Network News

X My Profile
View More Activity

Story pick: Finding evidence of child abuse

The reality is teachers are sometimes arrested and charged with molesting the students entrusted to them. And when these stories hit the news, they are generally very carefully written, riddled with phrases such as “allegedly” and “according to authorities.”

They are usually short pieces, limited by their single sidedness, by victims that are underage, unnamed and therefore, unavailable for interviews. They are uncomfortable to write and read, not just because of the facts that are known but because of what remains unknown.

That’s what makes the story that ran on the front page of The Post on Sunday so extraordinary. The reporters – Josh White, Blaine Harden and Jennifer Buske – take us deep into the case of Manassas teacher Kevin Ricks, letting us hear from several of his victims, some who didn’t know they were abused until authorities found compromising photos of them among Ricks’s belongings.

On the surface, Ricks is charged with sexual battery of one teenager, which he is expected to plead guilty to this week. But The Post’s investigation, supported by police evidence – videos, pictures and detailed journal entries – reveals a trail that stretches back 30 years and across several countries. It also reveals the complexity of the relationships Ricks formed with the boys he singled out, including one in Japan, where he taught English:

Takashi Kajiwara, now 31 and a father of four, remembers being Ricks's "favorite." Then a junior high school student, Kajiwara was treated to taco dinners at Ricks's home and to frequent concert tickets…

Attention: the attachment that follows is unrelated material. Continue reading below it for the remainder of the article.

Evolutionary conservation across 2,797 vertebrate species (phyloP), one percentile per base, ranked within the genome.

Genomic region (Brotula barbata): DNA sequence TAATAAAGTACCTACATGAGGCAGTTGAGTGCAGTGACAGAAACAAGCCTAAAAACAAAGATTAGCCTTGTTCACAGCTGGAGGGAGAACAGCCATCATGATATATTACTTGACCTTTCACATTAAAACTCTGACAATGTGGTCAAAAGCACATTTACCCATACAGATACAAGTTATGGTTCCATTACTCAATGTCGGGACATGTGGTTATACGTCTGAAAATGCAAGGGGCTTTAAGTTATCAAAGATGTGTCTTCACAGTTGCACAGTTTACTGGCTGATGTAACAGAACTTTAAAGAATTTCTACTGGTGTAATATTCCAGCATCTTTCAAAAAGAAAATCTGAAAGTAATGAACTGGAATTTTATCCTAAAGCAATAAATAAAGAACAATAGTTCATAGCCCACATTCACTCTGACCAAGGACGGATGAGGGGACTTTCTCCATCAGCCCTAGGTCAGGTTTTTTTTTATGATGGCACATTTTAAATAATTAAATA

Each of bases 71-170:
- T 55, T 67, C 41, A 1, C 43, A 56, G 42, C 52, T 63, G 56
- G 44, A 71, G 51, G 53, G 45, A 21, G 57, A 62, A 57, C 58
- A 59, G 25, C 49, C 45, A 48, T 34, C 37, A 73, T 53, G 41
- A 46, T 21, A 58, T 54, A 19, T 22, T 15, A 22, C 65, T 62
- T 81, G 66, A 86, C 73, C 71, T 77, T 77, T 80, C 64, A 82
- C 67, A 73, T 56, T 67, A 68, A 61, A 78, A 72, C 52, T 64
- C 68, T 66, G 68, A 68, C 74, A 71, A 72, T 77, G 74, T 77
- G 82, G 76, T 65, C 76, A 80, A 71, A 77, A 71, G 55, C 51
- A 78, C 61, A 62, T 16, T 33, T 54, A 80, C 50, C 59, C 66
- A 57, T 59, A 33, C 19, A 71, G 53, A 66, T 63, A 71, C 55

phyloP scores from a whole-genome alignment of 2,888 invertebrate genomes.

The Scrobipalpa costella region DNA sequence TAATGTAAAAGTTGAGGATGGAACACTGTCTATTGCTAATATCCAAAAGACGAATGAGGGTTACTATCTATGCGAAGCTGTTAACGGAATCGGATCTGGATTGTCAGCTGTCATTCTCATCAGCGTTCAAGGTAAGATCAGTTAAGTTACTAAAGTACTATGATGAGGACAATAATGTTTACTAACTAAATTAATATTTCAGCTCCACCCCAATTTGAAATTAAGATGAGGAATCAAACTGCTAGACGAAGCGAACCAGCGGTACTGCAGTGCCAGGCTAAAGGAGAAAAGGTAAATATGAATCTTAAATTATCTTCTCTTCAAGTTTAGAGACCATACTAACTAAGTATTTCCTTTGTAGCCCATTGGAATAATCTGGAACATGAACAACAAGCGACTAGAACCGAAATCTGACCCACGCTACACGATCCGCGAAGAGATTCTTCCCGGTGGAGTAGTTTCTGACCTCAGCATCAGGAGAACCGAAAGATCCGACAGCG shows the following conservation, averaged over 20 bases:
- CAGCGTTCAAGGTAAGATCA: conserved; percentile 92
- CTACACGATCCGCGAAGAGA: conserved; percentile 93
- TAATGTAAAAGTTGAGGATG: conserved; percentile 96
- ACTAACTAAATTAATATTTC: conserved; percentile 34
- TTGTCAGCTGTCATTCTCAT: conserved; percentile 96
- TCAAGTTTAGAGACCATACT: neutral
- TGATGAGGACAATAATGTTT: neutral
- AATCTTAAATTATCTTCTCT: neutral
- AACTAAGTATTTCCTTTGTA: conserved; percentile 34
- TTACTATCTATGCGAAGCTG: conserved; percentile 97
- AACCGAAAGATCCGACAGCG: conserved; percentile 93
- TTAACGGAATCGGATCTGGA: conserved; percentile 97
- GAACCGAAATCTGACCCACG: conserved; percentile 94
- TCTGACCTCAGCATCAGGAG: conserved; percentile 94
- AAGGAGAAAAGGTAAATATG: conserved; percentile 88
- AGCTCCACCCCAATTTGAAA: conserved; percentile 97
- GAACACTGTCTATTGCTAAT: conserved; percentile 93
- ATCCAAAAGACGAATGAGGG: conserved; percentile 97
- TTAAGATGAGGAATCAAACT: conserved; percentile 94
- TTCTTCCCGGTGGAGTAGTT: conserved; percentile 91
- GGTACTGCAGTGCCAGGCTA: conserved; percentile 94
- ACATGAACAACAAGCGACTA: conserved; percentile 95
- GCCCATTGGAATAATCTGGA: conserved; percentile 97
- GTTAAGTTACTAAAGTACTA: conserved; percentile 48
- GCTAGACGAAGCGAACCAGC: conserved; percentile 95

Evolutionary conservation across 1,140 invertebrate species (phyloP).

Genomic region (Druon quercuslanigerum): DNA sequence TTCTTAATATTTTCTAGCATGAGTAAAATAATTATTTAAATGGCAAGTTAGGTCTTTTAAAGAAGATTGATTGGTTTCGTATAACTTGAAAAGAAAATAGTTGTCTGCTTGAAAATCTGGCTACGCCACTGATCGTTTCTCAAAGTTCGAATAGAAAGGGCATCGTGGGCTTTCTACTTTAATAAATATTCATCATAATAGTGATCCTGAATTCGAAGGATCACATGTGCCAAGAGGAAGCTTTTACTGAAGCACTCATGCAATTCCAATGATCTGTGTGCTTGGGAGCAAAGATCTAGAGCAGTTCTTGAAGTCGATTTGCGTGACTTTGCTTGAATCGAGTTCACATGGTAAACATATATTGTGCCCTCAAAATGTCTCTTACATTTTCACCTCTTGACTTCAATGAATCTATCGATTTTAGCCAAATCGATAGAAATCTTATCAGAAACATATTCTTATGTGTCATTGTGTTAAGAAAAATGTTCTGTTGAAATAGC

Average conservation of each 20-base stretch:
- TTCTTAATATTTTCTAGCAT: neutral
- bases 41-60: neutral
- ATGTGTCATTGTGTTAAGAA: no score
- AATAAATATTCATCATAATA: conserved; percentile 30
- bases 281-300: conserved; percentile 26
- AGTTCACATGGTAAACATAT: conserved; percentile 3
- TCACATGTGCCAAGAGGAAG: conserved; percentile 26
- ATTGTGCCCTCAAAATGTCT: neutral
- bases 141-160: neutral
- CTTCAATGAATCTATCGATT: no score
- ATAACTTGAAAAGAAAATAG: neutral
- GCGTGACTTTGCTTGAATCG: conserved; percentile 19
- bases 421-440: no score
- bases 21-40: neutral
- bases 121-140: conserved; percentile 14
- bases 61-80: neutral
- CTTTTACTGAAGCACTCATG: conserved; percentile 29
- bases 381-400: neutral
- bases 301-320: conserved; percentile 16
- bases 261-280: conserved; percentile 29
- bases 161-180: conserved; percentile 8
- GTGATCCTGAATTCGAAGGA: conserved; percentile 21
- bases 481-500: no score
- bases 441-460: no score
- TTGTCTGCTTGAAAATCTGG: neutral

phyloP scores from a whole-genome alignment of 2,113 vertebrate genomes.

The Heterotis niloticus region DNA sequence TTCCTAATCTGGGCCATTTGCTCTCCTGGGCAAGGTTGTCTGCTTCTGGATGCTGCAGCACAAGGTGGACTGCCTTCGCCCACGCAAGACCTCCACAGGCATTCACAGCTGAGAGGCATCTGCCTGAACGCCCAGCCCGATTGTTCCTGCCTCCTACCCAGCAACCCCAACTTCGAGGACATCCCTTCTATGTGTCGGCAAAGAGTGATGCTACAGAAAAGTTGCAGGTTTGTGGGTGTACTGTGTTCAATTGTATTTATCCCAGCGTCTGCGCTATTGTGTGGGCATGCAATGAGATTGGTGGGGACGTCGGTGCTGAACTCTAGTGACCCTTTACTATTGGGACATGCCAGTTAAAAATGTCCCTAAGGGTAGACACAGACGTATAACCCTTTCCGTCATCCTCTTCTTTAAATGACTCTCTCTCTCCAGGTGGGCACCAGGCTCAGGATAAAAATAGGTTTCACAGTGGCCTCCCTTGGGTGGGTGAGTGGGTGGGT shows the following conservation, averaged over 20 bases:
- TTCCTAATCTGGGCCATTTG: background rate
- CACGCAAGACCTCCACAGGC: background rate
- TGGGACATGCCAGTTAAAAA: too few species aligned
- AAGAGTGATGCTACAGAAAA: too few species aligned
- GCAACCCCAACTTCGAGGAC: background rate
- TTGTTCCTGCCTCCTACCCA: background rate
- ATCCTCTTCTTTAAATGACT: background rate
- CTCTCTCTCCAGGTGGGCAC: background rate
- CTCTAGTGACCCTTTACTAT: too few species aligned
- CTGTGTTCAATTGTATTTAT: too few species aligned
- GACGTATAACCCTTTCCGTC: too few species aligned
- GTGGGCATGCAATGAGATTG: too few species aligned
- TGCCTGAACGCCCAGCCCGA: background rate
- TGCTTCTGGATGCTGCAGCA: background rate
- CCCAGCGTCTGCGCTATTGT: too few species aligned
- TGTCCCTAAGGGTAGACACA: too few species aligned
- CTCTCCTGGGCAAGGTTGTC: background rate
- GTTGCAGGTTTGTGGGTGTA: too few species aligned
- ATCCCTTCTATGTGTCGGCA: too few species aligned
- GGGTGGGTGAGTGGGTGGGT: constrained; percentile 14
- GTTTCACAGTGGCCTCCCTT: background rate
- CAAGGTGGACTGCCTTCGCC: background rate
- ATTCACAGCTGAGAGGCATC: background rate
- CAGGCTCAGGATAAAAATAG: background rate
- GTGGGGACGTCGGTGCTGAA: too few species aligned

Kajiwara said he remembers Ricks becoming close with the rest of his family, including his parents and grandmother. Ricks also taught his siblings, including a younger brother. At one point, Ricks tried to get affectionate with Kajiwara while in Japan.
"He approached, but I didn't like it. I said no," Kajiwara said. "He tried to hug me many times. At first I thought it was just because he is American . . . a kind of custom. But little by little, I thought it was a little bit strange."
Then came the trip to the United States.
Kajiwara said he flew alone with Ricks to San Francisco in 1994, and they drove across the country in a rented car, stopping to see the Grand Canyon and the Rocky Mountains before staying at the Ricks family home in North Carolina for three weeks.
On the first night, in a San Francisco hotel room, Ricks brought out tequila and set down shot glasses rimmed with salt. Ricks told Kajiwara that it was customary to drink eight or nine tequila shots in a row, so he did, leading him to pass out cold. The rest is hazy at best...
Law enforcement officials said they have found extensive evidence of Kajiwara's trip with Ricks across the country, including VHS cassettes and photographs of sexual abuse in the San Francisco hotel room and at other locations. Some of the photos were discovered just days ago, law enforcement officials said.

You can find the piece here, along with an interactive timeline.

By Theresa Vargas  | July 26, 2010; 10:10 AM ET
Categories:  Story Picks  
Save & Share:  Send E-mail   Facebook   Twitter   Digg   Yahoo Buzz   Del.icio.us   StumbleUpon   Technorati   Google Buzz   Previous: Story pick: Crime moves from city to suburbs. Is that progress?
Next: Sniffing out Washington stories in a coffee house

No comments have been posted to this entry.

The comments to this entry are closed.

 
 
RSS Feed
Subscribe to The Post

© 2010 The Washington Post Company